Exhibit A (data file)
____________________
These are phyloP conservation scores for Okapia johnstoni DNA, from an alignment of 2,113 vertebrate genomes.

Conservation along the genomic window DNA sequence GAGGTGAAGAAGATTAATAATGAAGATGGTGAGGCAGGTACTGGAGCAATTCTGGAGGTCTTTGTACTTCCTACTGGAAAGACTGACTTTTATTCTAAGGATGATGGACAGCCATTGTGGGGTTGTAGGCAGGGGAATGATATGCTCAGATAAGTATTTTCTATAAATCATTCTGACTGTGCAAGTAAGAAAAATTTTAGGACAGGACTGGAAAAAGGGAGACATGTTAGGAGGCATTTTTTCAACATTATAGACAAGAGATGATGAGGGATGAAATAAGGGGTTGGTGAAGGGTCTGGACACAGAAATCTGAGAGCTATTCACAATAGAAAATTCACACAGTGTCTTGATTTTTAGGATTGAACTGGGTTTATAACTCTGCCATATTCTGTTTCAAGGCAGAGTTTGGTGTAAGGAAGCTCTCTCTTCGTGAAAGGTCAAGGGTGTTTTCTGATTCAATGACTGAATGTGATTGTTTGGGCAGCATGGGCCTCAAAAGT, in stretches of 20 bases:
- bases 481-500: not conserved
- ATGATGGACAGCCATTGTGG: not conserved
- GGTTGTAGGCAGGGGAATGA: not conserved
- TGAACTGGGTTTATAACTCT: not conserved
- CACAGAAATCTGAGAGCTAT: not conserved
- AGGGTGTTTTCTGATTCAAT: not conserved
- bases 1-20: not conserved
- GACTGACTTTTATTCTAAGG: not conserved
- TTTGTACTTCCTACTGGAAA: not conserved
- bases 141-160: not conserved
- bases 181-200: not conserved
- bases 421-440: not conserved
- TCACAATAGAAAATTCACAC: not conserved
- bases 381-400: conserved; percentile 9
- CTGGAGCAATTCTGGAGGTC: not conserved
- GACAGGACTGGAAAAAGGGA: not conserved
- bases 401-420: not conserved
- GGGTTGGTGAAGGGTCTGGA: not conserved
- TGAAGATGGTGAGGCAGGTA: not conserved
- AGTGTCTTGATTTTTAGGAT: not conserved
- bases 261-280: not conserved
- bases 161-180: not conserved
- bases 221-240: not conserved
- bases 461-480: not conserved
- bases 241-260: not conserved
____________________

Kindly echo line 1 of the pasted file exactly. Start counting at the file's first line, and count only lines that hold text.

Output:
These are phyloP conservation scores for Okapia johnstoni DNA, from an alignment of 2,113 vertebrate genomes.